Meet Valaida Walker
Achieving so others can succeed
Born In Darby, Pennsylvania in 1932, Valaida Walker grew up in a loving and supportive family that valued education and encouraged her always to put all of herself in whatever she did. She did just that—and paid it forward with a life and career devoted to helping others of all abilities to be their best as well. In the process she broke down barriers as the first woman and/or African-American in many of the positions she held.
A special heart for special needs
Valaida earned a bachelor’s degree from Howard University, then went on to earn a master’s and a doctorate in special education from Temple University.
Two of the most important lessons she’s learned in life, she says, are to “plan and have goals, even if they’re minor” and “do something for others.”
Valaida certainly followed through with both of those lessons. She established special needs programs in several states and trained special needs teachers in the Caribbean. She was named executive advisor to the Caribbean Association on Mental Retardation and served on the first Commission on Mental Retardation in Southeastern Pennsylvania. In 1980, President Jimmy Carter appointed Valaida to the President’s Committee on Mental Retardation. She also was the first Black president of AAMD, a national organization for professionals who serve the mentally challenged and she was the first woman to chair the board of directors of Elwyn, Inc., a non-profit serving thousands of special-needs children and adults.
Over the years, Valaida received Special Educator of the Year and Teacher of the Year awards from Sigma Pi Epsilon Delta, the national special education honor society, and service awards from Kappa Alpha Pi and the Chapel of the Four Chaplains.
Serving and supporting students
After returning to Temple to teach, Valaida was named chair of the Department of Special Education and later was appointed Vice President for Student Affairs. Among the many happy memories she has of her time at Temple, she recalls ribbon-cutting ceremonies fondly, because of what they stood for.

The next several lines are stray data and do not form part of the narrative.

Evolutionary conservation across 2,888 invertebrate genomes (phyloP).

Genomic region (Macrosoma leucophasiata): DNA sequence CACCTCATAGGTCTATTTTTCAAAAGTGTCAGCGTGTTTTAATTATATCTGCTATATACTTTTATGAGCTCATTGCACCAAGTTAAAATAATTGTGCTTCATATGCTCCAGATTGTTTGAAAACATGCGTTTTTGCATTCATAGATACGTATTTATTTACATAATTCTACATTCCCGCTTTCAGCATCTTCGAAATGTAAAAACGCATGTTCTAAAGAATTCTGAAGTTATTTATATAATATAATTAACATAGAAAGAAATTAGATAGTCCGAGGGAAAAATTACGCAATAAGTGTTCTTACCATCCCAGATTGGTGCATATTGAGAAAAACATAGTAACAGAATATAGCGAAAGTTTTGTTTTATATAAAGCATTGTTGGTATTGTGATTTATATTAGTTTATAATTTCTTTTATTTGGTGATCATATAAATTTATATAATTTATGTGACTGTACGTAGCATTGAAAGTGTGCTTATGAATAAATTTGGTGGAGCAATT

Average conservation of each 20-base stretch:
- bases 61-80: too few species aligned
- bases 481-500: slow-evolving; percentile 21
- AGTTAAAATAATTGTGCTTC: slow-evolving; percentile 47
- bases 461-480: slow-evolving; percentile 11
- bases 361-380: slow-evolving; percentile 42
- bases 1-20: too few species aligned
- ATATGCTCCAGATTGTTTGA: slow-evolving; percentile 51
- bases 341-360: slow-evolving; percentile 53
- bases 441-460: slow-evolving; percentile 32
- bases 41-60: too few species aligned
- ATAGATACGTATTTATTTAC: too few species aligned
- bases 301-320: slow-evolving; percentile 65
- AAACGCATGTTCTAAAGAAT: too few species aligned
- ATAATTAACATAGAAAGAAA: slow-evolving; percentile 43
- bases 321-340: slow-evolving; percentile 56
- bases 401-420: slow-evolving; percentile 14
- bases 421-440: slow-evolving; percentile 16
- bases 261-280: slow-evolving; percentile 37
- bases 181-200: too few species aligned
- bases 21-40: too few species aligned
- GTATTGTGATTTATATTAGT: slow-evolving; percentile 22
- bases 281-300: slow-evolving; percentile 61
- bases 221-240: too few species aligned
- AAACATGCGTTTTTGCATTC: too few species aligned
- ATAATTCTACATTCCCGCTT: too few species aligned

“They were the culmination of projects primarily affecting student life,” she says.
She clearly made an impact. When she retired, Temple University named the Valaida S. Walker Food Court in her honor. In addition, Temple’s Valaida S. Walker Award is presented to a sophomore or junior who demonstrates leadership at the school and in the community.
In addition to supporting the student body as a whole, Valaida was happy to be able support the development of individual students—at Temple and elsewhere. After her retirement, she read to a neighborhood child every Monday, she noted in a 2008 interview with The Network Journal, a magazine for Black professionals and small business.
Lessons from the school of life
Today Valaida looks back at a life well lived, devoted to the service of others, filled with opportunities for education and travel. Still, she doesn’t dwell in the past, but lives for today—and tomorrow. Aging well, she says, is a matter of “keeping an active mind and having interactions with positive people.” She prefers to see the glass half full, not half empty. And she shares the wisdom of Reinhold Niebuhr’s prayer, counseling to “accept what you cannot change and change what you can—and know the difference.” The lives of countless students at Temple and beyond, and of her neighbors at Simpson House, are all the richer for Valaida Walker’s positive energy.